Self-care is a bit of a difficult topic these days because a lot of the online world has begun using it to mean “indulge yourself” when it is really supposed to mean something like “take proper care of yourself and your life, even if it’s hard. ESPECIALLY if it’s hard.” It’s been interesting watching a counter movement crop up in response to the “self-indulgent self-care” movement. People seem to get quite angry or insistent that self-care means scheduling doctor appointments, doing your taxes, and cleaning your place, often while asserting that things like bubble baths, naps, and quiet activities for yourself aren’t really self-care.
Like most things, the truth lies in the middle. Self-care definitely includes getting your taxes done in time, but it can also include bubble baths, so long as the bubble baths aren’t getting in the way of living a healthy life. If you find bubble baths relaxing, then self-care is totally doing your taxes and then winding down from stressing about money by soaking in some scented bathwater and bubbles. Maybe with a good book or a glass of wine. You do you. The important part is that you’re seeing to your needs, not just doing whatever you want all the time.
Sometimes, your needs are quiet time filled with books and video games. Sometimes it is cooking healthy meals, working out, and staying active every day. Sometimes, it can even be some ice cream after a difficult day, so long as it isn’t always ice cream and you’re not eating it by the pint. A pint of ice cream as a reward for doing your taxes is a dangerous step toward self-indulgence. A small bowl of it totally is. Self-care is complicated and varies from person to person, so it can be difficult to work out a definitive list of what “counts” and what doesn’t.
For me, self-care is a lot of the important stuff that I don’t like to do, such as scheduling appointments, updating my budget, limiting my expenses so I stay within my budget, and cleaning my room. I’m already really good at the self-indulgent side of things, which I really ought to scale back a certain amount. At the same time, sometimes I just need a quiet evening of popcorn and favorite cartoons, or a good book, because I feel every kind of drained. Tonight’s going to be one of those nights.
The occasional night like this, and every version of self-care like them, is important to me because I spent a lot of time wrapped up inside my own head and sometimes need a chance to be pulled out of it. If I spend all my time wrapped up inside my head, my thoughts get muddle, my emotions go haywire, and I usually wind up making myself feel miserable because I get so wrapped around whatever problem I’m trying to work through that every other part of my life fades away. I need something engaging and fun to pull me out, but that still makes me think about things, so I can stretch my mind out again. Pull it away from the problem I’ve been worrying at for however long. Give myself a chance to recover and the thoughts/problems time to breathe. Usually, after a few nights of this kind of peaceful relaxation, I have the clarity I need to finish working through whatever’s on my mind.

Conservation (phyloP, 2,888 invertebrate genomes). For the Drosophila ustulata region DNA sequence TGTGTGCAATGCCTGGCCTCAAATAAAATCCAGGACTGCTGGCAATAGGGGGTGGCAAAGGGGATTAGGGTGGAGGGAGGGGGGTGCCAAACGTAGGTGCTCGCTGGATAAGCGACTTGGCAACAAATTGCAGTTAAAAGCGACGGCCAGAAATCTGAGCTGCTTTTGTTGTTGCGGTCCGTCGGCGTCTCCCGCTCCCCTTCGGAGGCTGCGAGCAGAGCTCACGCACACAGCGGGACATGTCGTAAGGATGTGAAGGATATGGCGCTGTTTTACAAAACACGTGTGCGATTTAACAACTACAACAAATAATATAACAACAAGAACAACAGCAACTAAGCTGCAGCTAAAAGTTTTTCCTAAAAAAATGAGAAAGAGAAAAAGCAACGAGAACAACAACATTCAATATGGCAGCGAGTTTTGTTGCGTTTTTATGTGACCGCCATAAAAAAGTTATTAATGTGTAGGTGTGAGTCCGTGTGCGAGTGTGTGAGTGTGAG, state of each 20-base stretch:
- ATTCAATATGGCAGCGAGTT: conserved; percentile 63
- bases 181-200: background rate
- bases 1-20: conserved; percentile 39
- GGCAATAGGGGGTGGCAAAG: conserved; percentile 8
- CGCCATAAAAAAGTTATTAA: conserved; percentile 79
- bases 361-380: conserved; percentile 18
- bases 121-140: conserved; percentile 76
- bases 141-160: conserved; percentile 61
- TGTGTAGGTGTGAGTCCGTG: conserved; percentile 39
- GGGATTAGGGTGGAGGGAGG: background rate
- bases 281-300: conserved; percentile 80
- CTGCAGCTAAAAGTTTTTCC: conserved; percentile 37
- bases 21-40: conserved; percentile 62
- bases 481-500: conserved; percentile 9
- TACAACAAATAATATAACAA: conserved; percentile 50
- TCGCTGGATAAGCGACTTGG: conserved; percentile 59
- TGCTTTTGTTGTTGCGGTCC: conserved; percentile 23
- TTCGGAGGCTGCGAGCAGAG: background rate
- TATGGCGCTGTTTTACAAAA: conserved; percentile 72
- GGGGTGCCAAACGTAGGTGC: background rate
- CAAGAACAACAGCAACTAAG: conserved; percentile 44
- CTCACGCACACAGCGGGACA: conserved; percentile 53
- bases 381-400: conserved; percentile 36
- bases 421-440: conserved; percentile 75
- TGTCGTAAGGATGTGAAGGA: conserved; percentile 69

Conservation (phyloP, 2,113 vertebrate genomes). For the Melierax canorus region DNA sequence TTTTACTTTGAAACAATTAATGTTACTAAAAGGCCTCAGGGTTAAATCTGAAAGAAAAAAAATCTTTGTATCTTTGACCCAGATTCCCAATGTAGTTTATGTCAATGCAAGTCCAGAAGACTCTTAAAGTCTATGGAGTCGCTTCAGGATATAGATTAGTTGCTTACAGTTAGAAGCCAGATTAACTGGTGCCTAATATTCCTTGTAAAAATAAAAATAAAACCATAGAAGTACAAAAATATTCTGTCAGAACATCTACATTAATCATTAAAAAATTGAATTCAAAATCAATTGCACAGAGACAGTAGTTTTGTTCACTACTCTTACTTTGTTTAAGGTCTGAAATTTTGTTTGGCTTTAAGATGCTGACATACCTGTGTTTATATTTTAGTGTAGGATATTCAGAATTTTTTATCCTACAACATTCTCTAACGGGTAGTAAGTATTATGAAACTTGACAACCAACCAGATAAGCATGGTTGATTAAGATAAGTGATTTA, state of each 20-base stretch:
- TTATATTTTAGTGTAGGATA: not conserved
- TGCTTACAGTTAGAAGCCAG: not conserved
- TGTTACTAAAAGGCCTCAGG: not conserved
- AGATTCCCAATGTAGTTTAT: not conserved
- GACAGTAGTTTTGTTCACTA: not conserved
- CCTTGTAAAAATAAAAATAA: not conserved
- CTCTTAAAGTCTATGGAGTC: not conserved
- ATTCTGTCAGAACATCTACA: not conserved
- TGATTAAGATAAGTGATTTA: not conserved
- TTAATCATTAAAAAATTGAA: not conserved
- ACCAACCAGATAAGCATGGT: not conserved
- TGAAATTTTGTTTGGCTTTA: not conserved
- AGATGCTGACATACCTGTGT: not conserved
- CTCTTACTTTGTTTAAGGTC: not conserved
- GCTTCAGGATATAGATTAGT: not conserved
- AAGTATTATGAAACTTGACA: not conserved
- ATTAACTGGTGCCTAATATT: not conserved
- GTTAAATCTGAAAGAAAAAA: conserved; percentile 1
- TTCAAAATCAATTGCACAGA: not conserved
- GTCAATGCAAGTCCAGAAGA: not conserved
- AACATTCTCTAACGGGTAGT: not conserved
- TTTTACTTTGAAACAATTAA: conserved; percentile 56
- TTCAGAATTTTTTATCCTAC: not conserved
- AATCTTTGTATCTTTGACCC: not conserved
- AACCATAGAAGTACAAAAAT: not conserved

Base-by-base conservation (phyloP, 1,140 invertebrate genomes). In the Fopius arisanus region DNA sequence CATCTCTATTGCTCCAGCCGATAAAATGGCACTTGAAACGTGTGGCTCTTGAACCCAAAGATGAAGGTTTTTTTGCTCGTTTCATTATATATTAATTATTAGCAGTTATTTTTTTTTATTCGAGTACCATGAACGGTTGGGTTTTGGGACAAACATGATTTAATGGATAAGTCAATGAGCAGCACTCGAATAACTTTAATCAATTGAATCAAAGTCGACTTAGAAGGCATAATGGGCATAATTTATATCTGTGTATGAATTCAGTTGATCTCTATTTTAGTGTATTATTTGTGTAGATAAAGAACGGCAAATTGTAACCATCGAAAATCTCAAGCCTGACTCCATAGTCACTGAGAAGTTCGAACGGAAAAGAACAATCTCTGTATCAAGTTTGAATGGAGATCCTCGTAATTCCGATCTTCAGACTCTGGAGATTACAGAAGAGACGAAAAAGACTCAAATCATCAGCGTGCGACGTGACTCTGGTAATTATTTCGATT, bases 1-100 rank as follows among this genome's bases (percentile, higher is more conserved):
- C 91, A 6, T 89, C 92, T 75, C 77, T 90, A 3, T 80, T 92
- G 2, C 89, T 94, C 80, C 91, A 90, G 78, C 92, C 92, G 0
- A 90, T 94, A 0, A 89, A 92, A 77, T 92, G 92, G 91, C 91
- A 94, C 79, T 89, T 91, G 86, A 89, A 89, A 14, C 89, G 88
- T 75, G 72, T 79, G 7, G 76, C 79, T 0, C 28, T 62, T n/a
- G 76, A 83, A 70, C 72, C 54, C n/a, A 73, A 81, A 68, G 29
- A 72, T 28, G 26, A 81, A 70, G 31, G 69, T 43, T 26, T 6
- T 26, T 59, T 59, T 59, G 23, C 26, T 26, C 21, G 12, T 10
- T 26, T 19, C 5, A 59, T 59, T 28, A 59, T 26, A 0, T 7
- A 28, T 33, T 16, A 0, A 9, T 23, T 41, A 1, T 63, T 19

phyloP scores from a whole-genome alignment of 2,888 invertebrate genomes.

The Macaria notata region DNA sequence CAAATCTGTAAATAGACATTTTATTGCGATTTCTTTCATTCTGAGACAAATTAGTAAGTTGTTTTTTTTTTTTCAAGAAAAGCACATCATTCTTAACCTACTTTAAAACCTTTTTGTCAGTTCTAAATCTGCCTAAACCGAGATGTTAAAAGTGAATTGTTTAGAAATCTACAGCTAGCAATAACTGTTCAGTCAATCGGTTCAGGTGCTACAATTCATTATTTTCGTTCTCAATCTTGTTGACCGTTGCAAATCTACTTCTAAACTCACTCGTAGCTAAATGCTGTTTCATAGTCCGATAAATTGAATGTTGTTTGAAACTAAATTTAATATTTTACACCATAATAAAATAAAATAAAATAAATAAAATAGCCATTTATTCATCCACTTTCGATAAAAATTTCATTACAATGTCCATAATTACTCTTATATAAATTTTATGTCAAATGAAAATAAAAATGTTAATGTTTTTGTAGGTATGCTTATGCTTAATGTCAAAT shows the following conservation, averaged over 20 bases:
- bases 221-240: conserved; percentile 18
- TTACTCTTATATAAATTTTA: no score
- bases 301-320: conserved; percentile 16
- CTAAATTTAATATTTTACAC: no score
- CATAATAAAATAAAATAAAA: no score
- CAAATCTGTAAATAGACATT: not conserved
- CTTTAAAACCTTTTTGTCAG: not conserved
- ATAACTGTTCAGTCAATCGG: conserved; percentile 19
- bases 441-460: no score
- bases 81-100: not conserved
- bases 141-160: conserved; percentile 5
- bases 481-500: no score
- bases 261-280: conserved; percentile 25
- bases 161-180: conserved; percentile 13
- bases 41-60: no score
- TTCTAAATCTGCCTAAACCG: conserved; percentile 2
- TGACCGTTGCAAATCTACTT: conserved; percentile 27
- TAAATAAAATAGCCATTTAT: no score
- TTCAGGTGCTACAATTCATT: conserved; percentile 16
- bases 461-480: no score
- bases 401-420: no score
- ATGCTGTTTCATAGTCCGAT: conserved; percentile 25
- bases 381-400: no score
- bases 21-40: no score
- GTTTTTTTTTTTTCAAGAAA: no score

Proper self-care is important. If you aren’t taking care of both your mental and physical health, you’re going to wind up causing worse problems for yourself further down the line. Taking care of one at the expense of the other can work for a short time, if you’re in desperate need, but it isn’t something I’d recommend doing if you can avoid it and definitely something you shouldn’t make into a habit. It can be incredibly tempting to lose yourself in some athletic activity in order to avoid what’s on your mind or to indulge in a giant bag of chips or some sweets because it pushes the happy buttons in your brain. Once is not good, but it isn’t bad. Repeatedly losing yourself in athletics until you’re too tired to think or eating a bunch of junk food because it feels good becomes a serious issue.
Well-rounded self-care is key. Some therapy for the mental stuff, rest for your body and mind, healthy meals and exercise for the physical stuff, and a decent amount of the things you enjoy to keep your spirits up. Moderation in all things, of course, but that’s more of a suggestion than a rule or a guideline. You’re really the only person who can say when something goes from self-care into self-indulgence or self-harm, so make sure to keep an eye on what you’re doing and how it makes you feel.